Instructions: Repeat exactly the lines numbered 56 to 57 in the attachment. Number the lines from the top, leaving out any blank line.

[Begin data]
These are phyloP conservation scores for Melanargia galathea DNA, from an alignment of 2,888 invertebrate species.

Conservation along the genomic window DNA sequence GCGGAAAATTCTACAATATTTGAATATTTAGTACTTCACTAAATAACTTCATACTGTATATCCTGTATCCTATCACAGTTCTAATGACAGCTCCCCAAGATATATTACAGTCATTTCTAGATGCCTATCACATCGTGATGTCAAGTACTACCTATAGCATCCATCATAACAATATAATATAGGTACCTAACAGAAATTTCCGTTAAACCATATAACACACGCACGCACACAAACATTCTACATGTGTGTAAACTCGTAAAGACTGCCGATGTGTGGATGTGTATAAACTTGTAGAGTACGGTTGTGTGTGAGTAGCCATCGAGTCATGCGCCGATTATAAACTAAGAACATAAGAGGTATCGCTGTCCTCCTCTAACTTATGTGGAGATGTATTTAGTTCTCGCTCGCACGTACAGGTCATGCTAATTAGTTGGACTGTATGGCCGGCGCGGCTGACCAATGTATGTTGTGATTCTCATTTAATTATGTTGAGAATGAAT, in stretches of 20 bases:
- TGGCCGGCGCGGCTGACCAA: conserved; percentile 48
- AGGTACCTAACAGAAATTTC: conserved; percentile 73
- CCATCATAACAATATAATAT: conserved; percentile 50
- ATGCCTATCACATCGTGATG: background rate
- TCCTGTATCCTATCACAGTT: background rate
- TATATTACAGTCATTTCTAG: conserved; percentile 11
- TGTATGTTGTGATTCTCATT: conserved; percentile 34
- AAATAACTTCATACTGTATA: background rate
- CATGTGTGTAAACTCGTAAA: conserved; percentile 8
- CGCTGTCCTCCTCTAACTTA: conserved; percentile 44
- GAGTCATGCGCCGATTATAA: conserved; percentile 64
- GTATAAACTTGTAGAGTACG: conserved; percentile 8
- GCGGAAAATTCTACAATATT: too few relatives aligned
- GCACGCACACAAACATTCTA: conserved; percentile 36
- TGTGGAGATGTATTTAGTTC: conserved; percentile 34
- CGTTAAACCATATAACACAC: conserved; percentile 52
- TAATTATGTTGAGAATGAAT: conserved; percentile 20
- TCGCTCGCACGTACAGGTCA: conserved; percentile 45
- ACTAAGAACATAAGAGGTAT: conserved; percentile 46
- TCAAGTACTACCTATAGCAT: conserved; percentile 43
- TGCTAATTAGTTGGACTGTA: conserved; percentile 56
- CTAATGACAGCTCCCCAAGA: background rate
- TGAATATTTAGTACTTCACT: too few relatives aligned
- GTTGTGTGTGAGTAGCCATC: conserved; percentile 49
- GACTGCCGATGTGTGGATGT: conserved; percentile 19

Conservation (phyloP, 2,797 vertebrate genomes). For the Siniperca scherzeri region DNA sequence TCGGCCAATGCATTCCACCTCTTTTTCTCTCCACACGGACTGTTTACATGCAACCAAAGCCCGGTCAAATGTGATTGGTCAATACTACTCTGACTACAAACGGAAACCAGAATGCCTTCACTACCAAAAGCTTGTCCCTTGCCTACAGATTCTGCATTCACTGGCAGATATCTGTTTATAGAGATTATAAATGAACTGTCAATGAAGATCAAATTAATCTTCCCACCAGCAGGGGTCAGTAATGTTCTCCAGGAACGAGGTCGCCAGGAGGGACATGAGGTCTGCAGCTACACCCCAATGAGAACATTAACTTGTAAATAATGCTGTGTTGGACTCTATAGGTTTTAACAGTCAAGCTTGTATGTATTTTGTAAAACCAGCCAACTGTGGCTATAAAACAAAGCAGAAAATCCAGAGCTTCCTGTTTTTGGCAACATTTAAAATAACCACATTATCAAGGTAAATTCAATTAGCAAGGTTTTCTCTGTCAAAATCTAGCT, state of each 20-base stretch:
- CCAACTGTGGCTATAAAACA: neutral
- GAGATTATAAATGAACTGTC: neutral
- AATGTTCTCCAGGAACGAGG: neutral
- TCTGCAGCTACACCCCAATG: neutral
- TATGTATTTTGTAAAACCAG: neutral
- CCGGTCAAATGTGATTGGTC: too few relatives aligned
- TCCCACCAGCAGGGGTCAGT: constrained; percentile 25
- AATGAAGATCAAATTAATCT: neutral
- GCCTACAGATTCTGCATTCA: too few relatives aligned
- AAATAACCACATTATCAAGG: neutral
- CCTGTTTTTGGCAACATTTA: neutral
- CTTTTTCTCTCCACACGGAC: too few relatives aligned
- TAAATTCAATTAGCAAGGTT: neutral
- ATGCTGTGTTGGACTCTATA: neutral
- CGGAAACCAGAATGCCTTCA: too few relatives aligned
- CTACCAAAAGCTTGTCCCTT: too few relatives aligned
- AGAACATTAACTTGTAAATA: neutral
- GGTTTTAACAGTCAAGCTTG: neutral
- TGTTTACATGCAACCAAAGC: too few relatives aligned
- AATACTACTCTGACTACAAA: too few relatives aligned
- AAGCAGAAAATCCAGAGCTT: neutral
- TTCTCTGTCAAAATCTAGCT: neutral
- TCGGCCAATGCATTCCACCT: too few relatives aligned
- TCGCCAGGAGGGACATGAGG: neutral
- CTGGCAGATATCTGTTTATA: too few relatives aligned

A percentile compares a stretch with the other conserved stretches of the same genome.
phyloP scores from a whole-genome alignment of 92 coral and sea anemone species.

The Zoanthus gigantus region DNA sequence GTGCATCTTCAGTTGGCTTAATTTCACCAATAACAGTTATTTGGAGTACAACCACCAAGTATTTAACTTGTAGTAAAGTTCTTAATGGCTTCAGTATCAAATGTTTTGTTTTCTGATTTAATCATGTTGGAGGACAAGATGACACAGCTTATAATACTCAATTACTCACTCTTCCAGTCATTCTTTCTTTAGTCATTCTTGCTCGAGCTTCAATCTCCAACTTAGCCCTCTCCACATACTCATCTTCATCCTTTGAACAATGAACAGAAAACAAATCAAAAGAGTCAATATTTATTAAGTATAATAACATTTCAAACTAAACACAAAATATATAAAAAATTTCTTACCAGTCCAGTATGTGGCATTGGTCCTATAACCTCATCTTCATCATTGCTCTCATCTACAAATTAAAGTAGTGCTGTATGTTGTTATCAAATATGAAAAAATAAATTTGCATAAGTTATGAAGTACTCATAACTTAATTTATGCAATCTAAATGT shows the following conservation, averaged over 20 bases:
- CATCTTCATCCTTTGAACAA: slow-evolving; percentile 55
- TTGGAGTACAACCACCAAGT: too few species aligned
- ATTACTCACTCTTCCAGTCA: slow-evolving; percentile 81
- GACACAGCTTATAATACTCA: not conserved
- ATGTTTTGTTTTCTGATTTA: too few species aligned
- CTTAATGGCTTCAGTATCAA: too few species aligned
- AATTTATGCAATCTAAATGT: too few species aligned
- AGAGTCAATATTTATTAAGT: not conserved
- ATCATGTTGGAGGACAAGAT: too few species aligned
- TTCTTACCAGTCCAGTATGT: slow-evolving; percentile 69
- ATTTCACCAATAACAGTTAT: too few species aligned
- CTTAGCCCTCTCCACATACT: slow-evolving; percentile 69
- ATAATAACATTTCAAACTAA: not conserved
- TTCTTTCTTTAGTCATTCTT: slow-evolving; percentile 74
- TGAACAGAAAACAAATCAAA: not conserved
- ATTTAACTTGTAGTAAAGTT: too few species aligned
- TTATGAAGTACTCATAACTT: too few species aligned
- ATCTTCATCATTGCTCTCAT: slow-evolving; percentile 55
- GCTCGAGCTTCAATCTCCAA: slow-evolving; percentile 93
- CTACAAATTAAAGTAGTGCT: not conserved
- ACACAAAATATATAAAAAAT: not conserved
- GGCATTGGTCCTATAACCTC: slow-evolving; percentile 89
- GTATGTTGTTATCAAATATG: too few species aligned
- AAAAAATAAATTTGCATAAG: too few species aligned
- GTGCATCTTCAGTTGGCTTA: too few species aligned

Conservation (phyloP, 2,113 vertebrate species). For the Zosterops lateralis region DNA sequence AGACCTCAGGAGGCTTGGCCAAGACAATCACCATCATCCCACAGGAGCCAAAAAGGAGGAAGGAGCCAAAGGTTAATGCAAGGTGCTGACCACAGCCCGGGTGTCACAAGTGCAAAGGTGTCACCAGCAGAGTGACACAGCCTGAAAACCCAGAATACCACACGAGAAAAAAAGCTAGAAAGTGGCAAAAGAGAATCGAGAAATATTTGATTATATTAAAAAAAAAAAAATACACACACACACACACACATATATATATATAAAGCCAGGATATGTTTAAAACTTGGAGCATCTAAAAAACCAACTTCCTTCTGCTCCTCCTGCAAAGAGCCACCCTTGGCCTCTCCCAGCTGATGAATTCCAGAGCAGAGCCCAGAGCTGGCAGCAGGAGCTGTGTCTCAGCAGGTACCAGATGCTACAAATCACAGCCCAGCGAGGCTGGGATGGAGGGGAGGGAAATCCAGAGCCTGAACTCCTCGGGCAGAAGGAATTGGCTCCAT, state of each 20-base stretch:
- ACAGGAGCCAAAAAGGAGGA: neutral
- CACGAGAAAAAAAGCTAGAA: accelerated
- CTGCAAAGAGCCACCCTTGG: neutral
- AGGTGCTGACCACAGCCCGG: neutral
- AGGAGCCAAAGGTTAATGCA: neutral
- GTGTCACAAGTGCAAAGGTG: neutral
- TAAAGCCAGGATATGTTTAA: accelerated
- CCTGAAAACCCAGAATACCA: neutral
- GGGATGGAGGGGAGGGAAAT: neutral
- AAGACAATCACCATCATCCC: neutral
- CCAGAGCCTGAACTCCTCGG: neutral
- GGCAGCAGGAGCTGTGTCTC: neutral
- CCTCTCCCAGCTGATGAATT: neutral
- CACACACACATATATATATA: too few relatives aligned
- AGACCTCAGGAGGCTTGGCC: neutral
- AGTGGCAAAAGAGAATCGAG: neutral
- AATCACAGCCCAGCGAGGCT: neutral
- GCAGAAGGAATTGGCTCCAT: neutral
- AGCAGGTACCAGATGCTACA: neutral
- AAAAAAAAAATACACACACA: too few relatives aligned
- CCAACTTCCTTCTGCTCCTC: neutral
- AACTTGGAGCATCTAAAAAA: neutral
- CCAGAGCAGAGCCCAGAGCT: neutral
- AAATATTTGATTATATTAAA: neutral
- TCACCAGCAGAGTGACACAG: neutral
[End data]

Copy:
The Zoanthus gigantus region DNA sequence GTGCATCTTCAGTTGGCTTAATTTCACCAATAACAGTTATTTGGAGTACAACCACCAAGTATTTAACTTGTAGTAAAGTTCTTAATGGCTTCAGTATCAAATGTTTTGTTTTCTGATTTAATCATGTTGGAGGACAAGATGACACAGCTTATAATACTCAATTACTCACTCTTCCAGTCATTCTTTCTTTAGTCATTCTTGCTCGAGCTTCAATCTCCAACTTAGCCCTCTCCACATACTCATCTTCATCCTTTGAACAATGAACAGAAAACAAATCAAAAGAGTCAATATTTATTAAGTATAATAACATTTCAAACTAAACACAAAATATATAAAAAATTTCTTACCAGTCCAGTATGTGGCATTGGTCCTATAACCTCATCTTCATCATTGCTCTCATCTACAAATTAAAGTAGTGCTGTATGTTGTTATCAAATATGAAAAAATAAATTTGCATAAGTTATGAAGTACTCATAACTTAATTTATGCAATCTAAATGT shows the following conservation, averaged over 20 bases:
- CATCTTCATCCTTTGAACAA: slow-evolving; percentile 55